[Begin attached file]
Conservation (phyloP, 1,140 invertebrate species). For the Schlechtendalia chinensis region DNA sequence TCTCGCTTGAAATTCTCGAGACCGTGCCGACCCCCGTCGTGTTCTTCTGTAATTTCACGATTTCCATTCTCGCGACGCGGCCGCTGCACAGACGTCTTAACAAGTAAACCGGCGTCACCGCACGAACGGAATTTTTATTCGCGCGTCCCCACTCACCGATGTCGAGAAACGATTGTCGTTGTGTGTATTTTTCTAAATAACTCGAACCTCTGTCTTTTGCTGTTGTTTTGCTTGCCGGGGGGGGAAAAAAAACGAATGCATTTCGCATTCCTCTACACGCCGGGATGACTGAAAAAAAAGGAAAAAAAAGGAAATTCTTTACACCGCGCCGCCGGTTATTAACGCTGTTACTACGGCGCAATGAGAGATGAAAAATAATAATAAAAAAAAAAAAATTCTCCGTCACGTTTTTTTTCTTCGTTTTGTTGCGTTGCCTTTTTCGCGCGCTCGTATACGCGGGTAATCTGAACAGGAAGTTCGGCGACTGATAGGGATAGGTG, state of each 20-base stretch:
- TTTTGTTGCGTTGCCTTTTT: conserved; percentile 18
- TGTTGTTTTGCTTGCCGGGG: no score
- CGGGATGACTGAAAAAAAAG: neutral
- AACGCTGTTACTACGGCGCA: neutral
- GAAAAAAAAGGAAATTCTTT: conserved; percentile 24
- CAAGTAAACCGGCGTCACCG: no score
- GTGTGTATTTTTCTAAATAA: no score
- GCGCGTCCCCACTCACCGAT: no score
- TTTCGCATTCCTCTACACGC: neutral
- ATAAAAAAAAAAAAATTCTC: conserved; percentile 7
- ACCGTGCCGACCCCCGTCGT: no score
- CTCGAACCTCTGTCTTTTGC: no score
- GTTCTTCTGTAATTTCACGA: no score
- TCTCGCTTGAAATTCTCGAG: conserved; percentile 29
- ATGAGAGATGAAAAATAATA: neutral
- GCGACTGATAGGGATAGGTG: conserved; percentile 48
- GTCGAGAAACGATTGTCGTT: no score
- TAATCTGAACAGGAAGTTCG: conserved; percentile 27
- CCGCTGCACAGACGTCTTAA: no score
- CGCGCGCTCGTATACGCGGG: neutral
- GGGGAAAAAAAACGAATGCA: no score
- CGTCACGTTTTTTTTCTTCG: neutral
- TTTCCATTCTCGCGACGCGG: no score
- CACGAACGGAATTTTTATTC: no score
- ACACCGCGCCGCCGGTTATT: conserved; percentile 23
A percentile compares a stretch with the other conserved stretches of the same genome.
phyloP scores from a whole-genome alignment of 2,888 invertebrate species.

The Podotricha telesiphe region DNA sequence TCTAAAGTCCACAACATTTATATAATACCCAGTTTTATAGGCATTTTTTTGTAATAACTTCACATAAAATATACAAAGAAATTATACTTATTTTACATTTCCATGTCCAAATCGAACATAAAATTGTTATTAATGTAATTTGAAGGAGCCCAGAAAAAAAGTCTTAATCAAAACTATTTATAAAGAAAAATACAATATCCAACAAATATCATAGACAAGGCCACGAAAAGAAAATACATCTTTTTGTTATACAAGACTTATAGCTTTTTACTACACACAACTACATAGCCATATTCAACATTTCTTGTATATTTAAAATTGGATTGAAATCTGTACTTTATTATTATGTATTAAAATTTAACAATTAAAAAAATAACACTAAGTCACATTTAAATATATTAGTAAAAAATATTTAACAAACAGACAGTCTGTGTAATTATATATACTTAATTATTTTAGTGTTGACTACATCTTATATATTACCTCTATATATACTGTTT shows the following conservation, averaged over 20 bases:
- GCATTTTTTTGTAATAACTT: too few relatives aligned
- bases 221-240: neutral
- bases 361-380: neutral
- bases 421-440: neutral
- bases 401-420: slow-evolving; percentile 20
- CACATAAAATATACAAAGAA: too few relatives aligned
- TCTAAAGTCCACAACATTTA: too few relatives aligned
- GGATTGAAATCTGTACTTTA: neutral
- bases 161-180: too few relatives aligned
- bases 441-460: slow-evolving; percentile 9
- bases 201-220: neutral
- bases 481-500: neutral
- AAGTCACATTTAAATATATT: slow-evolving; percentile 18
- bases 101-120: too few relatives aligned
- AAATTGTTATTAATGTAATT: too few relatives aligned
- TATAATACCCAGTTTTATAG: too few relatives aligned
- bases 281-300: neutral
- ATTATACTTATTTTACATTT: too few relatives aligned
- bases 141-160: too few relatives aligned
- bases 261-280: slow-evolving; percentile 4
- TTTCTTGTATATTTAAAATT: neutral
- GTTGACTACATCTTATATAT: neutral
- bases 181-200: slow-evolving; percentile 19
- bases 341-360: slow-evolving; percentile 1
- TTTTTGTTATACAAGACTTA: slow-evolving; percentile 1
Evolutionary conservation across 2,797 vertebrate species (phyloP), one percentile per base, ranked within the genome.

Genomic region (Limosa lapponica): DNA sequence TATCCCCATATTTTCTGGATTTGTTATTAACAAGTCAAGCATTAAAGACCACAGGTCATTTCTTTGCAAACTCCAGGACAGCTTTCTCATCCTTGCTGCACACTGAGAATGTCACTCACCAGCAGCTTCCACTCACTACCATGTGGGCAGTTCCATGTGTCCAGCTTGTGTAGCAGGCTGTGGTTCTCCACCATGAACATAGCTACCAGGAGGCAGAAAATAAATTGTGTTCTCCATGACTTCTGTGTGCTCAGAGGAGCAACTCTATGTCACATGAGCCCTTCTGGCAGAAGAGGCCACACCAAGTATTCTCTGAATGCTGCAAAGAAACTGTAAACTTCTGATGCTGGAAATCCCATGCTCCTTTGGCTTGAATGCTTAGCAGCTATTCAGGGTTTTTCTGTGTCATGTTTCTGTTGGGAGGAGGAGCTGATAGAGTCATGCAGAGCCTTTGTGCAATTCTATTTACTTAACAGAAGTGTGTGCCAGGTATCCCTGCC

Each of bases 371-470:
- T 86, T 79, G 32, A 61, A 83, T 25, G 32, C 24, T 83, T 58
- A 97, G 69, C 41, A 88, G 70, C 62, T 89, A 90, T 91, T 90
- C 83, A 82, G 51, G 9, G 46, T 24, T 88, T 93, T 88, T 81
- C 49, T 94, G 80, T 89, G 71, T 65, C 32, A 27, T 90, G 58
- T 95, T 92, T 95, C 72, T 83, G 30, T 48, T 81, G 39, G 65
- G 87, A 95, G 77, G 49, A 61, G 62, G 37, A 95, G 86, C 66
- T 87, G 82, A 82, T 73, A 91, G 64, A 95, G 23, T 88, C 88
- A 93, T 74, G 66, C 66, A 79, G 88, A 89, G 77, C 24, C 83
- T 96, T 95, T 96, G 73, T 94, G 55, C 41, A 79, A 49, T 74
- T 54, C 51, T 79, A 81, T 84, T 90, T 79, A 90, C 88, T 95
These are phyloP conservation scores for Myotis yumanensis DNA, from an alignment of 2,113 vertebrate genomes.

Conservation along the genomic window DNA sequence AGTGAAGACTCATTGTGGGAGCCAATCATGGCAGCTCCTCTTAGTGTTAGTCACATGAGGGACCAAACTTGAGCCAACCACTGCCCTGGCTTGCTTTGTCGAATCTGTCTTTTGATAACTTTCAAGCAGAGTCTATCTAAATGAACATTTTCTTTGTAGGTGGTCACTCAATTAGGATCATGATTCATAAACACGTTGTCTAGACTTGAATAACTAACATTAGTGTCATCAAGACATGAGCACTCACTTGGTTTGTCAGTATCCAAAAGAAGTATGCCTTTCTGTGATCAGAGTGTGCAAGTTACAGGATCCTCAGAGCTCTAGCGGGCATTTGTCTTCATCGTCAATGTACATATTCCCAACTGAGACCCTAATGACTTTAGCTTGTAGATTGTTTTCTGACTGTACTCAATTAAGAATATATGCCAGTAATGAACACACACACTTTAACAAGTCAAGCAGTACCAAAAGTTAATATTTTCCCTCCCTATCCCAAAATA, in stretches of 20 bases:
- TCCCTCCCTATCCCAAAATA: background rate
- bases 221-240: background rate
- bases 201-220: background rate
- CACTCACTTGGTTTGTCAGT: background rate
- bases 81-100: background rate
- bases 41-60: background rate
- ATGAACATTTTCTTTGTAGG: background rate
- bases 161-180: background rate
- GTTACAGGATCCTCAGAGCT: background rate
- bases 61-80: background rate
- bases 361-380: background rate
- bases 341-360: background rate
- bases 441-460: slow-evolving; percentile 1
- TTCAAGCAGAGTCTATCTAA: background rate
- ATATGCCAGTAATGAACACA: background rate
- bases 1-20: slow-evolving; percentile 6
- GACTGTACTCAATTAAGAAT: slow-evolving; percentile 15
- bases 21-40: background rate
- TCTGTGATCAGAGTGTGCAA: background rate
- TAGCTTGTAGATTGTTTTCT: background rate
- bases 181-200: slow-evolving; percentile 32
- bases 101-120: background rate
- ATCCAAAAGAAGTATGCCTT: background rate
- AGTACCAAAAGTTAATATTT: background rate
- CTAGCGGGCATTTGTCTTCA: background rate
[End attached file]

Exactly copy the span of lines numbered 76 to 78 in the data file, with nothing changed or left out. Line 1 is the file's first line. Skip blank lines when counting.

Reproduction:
- ATGAACATTTTCTTTGTAGG: background rate
- bases 161-180: background rate
- GTTACAGGATCCTCAGAGCT: background rate